The COB is offering a video outlining the One Church Plan as a resource for annual conferences as they prepare for the 2019 Special Session of General Conference. View the video here:

COB President Bishop Ken Carter expressed gratitude to the Judicial Council for its decision.

“We want to thank the Judicial Council for their service to the church through the affirmation of two key principles—the specific nature of the call for the special session, to receive and act on the report of the Council of Bishops based upon the work of the Commission on a Way Forward; and the General Conference’s authority to decide on what is in harmony with the call,” Carter said. “We will continue to serve our beloved denomination under the guidance of the decision, and in consultation with the Commission on the General Conference.”

What are the three plans the way forward commission developed?

In addition to The One Church Plan, the commission offered The Traditionalist Plan and The Connectional-Conference Plan:

  • The Traditionalist Plan affirms the current Discipline language: that while all people are of sacred worth and may attend worship service, the practice of homosexuality is incompatible with Christian teaching. Therefore, self-avowed practicing homosexuals are not to be certified as candidates, ordained as ministers, or appointed to serve in the UMC, and that ceremonies that celebrate homosexual unions shall not be conducted by UMC ministers or conducted in UMC churches.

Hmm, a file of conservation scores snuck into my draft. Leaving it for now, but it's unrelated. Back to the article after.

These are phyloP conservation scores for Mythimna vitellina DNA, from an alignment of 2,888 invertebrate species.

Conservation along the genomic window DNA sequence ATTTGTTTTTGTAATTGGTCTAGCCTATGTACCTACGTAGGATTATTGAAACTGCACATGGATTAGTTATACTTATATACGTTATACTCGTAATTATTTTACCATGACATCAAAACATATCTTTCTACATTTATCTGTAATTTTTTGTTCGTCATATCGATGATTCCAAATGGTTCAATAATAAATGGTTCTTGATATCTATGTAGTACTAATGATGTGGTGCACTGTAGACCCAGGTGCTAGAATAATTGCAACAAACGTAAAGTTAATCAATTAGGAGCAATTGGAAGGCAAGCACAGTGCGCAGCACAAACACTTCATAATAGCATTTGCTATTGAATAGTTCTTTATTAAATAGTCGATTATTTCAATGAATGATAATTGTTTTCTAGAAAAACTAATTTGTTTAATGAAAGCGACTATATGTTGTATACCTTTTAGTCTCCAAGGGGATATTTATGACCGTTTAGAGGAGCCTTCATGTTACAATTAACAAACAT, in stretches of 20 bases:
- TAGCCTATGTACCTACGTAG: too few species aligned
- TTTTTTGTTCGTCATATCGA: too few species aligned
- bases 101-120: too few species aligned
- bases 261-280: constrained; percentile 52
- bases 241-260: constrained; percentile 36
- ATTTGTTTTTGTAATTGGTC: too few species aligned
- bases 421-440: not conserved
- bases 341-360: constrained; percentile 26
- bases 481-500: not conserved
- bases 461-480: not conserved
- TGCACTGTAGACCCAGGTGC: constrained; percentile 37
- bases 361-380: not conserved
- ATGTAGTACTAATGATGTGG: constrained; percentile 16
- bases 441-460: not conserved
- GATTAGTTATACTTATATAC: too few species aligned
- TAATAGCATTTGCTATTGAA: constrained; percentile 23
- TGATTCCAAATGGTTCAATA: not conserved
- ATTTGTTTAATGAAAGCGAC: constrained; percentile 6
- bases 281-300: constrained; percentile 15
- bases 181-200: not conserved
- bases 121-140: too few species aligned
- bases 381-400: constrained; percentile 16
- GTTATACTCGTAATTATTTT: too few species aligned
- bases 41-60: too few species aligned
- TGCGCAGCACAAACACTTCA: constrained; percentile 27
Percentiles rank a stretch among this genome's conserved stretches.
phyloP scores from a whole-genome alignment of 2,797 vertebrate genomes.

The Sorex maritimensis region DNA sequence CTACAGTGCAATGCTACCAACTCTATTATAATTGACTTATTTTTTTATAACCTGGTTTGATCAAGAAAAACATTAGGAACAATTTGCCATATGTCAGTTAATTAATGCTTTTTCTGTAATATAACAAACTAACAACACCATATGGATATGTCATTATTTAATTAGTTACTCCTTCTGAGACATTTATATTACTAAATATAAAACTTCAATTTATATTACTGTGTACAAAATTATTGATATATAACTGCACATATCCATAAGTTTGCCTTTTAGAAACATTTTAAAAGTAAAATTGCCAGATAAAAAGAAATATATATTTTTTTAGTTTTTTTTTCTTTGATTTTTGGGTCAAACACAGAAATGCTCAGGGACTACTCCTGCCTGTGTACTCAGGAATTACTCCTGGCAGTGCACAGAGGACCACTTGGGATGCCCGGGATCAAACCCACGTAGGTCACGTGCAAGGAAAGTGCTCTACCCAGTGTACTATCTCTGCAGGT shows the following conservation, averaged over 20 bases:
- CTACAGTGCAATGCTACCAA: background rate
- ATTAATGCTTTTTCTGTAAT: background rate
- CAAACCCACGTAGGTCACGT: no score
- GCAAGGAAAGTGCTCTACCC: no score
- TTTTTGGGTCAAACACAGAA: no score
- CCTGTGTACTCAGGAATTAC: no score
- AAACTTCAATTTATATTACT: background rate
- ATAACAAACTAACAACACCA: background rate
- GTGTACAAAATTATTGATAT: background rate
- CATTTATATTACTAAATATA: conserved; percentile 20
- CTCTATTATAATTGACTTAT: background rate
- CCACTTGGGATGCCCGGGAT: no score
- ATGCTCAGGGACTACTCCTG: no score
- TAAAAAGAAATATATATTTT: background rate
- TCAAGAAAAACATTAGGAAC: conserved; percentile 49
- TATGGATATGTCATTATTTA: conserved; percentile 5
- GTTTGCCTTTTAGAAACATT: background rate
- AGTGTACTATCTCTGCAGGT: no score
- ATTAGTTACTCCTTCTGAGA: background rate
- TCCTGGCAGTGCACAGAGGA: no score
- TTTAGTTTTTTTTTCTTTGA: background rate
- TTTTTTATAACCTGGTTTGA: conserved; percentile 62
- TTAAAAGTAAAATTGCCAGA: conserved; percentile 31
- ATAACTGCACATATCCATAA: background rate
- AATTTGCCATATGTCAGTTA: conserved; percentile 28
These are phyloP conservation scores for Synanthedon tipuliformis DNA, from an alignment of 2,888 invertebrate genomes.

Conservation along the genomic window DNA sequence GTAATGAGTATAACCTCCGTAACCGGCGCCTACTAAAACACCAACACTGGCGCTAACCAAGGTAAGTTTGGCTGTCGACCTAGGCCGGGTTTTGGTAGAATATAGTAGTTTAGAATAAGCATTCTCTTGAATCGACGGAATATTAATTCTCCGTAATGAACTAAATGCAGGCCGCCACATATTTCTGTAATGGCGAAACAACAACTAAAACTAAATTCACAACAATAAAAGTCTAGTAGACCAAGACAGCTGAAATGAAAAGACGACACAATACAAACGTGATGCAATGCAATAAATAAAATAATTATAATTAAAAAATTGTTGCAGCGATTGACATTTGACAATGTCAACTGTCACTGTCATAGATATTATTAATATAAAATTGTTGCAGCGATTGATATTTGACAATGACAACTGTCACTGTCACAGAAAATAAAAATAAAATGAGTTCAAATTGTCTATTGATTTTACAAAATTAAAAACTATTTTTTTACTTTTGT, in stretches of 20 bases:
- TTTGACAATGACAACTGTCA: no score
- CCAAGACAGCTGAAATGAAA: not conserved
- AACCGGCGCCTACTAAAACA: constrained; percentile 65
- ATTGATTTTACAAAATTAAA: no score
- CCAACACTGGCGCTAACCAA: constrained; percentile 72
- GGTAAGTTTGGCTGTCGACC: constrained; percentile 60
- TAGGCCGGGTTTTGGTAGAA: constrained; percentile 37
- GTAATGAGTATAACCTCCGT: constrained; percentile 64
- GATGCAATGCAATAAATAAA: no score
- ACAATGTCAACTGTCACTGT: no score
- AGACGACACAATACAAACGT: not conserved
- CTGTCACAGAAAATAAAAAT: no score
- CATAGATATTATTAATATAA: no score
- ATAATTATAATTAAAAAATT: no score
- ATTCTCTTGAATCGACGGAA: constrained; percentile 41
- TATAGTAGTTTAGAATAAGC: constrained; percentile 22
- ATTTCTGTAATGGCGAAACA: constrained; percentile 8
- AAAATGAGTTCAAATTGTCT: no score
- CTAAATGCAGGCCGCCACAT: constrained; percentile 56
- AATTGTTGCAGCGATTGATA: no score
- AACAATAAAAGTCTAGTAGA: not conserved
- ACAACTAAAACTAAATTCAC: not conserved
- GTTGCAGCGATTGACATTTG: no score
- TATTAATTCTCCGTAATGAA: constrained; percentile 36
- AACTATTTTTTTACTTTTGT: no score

• The Connectional-Conference Plan would create three connectional conferences based on theology or perspective, each having clearly defined values (accountability, contextualization and justice). The three connectional conferences would function throughout the worldwide church and the five existing U.S. jurisdictions would be abolished.

Appointed by the COB and authorized by General Conference, the 32-member commission comprised eight bishops, 13 clergy members and 11 laity of varying gender, race and sexual preference. It met nine times over 17 months and concluded its final meeting in Nashville May 16.

The regular General Conference 2020, for the full business of the denomination, remains as scheduled for May 5-15, 2020, in Minneapolis.

Prayers sought for S.C. delegation

Prayer is being lifted for South Carolina’s delegates to the 2019 Special Session of General Conference. These are the same delegates elected to serve South Carolina at General Conference 2016 in Portland, Oregon:


  • Barbara Ware
  • James Salley
  • Dr. Joseph Heyward
  • Herman Lightsey
  • Jackie Jenkins
  • Michael Cheatham
  • Martha Thompson
  • Dr. David Braddon
  • Alternates: Lollie Haselden and Emily Rogers Evans


  • Dr. Tim McClendon
  • Rev. Ken Nelson
  • Rev. Tim Rogers
  • Dr. Robin Dease
  • Rev. Tiffany Knowlin
  • Rev. Narcie Jeter
  • Rev. Mel Arant Jr.
  • Rev. Susan Leonard
  • Alternates: Rev. Telley Gadson and Rev. Michael Turner

Petitions can be submitted now through July 8. For instructions, click here.